Loud, brash, bold – it’s the sort of thing that can dazzle you. Whether it’s a client, a boss, a colleague, or a competitor, the pure speed and amount of activity is intimidating. Fast-talking conversations, two phones ringing at all times, sending hundreds of emails per day, until you feel like you’re in a live-action retelling of Uncut Gems.
If you do not know someone — if you haven’t established a working relationship with them — you should never send them a Calendly link.
For those of you who don’t know what Calendly is, let’s break down how it works. It’s basically a link to someone’s schedule, and they’ll have a list of open slots where you can reserve a half-hour or so of their time for a meeting.
When faced with problems, as humans we like to knee-jerk a hundred eighty degrees in the opposite direction. Faced with vanity and self-obsession, we like to condemn good looks. Faced with greed and hedonism, we like to condemn financial success. Faced with sloth and incompetence, we like to condemn relaxation. Faced with overwork and exhaustion, we like to condemn work. Of course, this doesn’t really make any sense. It’s never accurate to judge one swing of the pendulum by the extent of the counter-swing. In this maelstrom of polarities and counterpoints, society has developed into relying almost entirely upon ad hominem attacks. We are no longer judging the usefulness of a thing by the thing itself, but by who does…
Reports say New York City has lost or is going to lose nearly one-third of its small businesses.
The $3,000 to $4,000 per month that over 33 million people are claiming from unemployment has just ended…for now.
1 million new unemployment claims are being filed each week.
Logistics companies lost 33% of their revenue in the past quarter. Entire industries like travel and hospitality have essentially flatlined.
By all accounts, something very bad is happening or is on the cusp of happening.
I knew a girl in college who was paralyzed by fear. She’d see a fire truck drive by and start worrying that her dorm was on fire. She’d hear about a robbery and ask people to walk her to her car. She’d study for weeks for mid-terms and literally shake in fear as she was leaving them, thinking she’d missed some crucial question. She would use hand sanitizer every few minutes.
Abby was a very bright girl. She got a good job and ended up with a great life. But despite a healthy intellect and marketable skills, she was fighting an uphill battle of risk avoidance. She was afraid of something — anything — going wrong. It’s hard to blame her. A lot of things go wrong.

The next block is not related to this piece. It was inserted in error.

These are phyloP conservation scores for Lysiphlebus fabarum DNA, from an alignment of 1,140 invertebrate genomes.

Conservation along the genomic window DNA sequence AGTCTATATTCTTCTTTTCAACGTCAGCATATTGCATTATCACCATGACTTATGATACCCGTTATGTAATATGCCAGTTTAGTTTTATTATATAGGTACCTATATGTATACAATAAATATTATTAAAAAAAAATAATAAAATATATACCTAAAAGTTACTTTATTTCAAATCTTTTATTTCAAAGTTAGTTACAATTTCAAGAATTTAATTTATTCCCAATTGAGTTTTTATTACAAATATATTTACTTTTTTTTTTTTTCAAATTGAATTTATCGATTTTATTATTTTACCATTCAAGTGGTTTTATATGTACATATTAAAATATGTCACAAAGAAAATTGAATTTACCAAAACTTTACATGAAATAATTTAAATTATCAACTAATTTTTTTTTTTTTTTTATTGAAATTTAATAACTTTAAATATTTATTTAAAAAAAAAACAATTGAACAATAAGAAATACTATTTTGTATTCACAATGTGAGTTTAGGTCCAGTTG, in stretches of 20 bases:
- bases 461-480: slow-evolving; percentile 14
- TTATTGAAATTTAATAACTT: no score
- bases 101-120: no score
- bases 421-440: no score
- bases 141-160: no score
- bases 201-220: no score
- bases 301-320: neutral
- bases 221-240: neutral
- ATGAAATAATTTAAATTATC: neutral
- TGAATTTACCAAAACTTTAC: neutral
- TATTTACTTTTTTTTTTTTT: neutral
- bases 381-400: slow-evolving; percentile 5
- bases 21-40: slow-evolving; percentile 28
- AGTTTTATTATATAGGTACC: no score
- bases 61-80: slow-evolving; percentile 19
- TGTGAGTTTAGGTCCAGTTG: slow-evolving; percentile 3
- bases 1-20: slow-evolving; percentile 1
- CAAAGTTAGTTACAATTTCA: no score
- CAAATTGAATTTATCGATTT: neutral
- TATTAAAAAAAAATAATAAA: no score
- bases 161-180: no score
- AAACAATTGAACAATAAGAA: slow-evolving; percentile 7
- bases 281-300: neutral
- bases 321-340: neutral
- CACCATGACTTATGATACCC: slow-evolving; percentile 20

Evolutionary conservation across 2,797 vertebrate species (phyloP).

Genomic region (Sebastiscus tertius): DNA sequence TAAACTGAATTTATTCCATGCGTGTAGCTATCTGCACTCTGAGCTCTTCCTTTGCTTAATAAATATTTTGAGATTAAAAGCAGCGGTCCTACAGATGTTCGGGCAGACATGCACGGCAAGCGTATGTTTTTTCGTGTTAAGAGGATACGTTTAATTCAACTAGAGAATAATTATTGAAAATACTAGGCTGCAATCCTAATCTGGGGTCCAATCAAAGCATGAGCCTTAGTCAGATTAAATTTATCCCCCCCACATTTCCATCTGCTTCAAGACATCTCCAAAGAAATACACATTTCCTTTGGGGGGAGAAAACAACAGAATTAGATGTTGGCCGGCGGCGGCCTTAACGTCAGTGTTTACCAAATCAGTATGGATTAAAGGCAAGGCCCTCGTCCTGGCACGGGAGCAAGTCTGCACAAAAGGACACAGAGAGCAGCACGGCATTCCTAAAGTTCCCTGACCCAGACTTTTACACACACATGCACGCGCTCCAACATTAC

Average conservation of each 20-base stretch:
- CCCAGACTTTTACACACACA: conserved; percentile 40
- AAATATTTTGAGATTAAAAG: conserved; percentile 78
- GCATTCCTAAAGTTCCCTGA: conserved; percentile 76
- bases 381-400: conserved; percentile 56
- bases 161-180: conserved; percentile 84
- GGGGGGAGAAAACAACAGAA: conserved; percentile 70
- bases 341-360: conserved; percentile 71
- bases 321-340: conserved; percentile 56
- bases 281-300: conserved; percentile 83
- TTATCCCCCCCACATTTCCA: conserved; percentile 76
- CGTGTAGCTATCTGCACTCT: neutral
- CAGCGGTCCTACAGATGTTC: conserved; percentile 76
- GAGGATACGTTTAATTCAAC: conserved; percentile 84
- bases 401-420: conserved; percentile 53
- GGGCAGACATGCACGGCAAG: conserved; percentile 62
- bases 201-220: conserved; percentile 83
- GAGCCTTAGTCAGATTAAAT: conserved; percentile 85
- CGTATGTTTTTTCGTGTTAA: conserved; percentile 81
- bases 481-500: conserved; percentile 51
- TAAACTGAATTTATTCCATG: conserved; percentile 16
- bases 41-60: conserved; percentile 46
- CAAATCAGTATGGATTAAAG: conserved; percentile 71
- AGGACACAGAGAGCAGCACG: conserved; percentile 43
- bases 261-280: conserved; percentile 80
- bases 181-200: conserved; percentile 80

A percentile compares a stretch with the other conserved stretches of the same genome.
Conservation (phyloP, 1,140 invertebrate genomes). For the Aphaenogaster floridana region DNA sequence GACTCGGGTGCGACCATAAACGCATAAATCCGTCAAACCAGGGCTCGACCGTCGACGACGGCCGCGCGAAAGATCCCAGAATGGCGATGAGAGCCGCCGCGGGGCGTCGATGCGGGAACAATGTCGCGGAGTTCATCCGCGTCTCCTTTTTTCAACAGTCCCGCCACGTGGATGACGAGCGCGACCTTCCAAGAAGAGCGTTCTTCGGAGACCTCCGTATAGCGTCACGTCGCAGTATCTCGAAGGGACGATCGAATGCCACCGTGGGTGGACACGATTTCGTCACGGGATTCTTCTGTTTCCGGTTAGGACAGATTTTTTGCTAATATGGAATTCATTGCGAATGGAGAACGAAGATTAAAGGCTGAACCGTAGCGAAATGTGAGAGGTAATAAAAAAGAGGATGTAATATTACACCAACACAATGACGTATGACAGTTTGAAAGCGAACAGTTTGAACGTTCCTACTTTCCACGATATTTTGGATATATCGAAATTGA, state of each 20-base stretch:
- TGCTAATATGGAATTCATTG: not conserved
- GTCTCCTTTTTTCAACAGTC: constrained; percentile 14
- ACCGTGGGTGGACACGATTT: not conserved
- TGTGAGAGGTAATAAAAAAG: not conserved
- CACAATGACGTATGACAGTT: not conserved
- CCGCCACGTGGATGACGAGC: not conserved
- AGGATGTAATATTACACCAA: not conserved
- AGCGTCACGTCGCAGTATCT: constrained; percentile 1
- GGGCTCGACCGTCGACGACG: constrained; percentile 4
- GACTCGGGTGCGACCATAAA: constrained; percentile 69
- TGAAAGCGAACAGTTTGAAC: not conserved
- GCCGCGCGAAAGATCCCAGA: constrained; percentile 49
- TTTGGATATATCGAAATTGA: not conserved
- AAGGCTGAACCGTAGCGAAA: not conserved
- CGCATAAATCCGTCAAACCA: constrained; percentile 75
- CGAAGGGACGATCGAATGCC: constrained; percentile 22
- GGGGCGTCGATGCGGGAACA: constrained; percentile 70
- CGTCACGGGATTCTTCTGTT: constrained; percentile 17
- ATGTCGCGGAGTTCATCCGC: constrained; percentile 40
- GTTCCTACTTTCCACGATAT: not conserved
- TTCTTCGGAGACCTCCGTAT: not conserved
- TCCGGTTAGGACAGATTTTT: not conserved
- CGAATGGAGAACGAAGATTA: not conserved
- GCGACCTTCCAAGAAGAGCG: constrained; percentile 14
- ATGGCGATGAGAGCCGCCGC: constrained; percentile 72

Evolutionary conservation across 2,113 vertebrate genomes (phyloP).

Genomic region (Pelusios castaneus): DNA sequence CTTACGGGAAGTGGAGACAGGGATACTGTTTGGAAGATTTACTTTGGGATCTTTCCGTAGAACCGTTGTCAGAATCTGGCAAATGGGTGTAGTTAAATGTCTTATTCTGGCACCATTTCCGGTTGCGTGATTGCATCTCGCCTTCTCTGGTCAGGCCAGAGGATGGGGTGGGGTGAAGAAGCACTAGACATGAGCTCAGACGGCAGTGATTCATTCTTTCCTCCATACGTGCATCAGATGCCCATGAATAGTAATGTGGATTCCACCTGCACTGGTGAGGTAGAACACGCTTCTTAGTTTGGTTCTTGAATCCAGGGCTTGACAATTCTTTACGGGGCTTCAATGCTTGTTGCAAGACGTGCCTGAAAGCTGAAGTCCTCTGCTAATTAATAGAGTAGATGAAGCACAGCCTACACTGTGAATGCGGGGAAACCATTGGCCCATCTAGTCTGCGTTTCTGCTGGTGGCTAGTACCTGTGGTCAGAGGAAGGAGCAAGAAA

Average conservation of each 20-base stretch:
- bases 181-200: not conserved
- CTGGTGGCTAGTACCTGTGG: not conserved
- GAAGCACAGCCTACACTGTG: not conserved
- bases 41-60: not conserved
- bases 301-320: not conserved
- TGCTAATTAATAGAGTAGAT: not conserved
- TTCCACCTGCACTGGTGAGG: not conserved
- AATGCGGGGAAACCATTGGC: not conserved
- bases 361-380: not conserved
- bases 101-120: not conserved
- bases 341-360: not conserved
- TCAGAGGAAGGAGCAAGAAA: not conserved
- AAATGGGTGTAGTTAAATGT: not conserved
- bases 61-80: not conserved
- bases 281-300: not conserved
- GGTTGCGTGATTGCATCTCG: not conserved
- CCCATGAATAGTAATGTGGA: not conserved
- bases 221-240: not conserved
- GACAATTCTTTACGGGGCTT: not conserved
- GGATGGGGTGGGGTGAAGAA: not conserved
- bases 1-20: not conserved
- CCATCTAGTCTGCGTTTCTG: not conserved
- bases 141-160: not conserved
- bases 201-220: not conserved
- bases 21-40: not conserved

Do you think Karl Benz could have iterated the automobile, and released a half-driveable concept to the public? Do you think Apple could have iterated the iPhone, and released a smartphone that only sometimes works?
If you have one shot to create outsized success, an iterative process is not the way to go.
In a crisis, there is a very thin line between crashing and soaring.
Sometimes it’s the industry itself, and that’s not the fault of the company. No airline or hotel business model exactly thrives in a global lockdown.
But outside those specific hammered industries, you can look around at other industries: businesses in the same field either seeing record profits or going flat broke.
Money helps people.
Due to many factors – decreased violence, technological advancements, increased education, charitable aid, foreign investment – the amount of poverty in the developing world has decreased drastically over the past few decades. In 1990, over 36% of the world’s population lived in extreme poverty. By 2015, that figure was under 10%.
Regardless of how the folks got the money, having it is clearly positive.
I have a blanket policy of turning down all sales meetings.
The tricky part comes when you don’t know it’s a sales meeting.
We’d recently announced that Discosloth was hiring. I was looking for a paid search specialist, and it took me a few months to find the right fit. Those few months brought an onslaught of inquiries and emails and phone calls – people looking for a job, people trying to sell outsourcing services, people selling software.
I was sitting in this fellow’s office, and he was absolutely lording it over me, and I wasn’t even sure why.
I’d gotten to know the owner of a small media company in Little Rock, and he’d wanted me to meet his director of production. I went over to the studio, got introduced, and then sat down in the fellow’s office to get to know him.
Here I was, the naive 24-year-old freelancer, confused as heck.
I was just a camera guy. I made websites on the side. I was broke, had a lot of acne, weighed 145 pounds, and just wanted to hang out around some other media nerds. I was no threat.
Yet somehow that didn’t matter – I was fresh meat and this guy was out for the kill.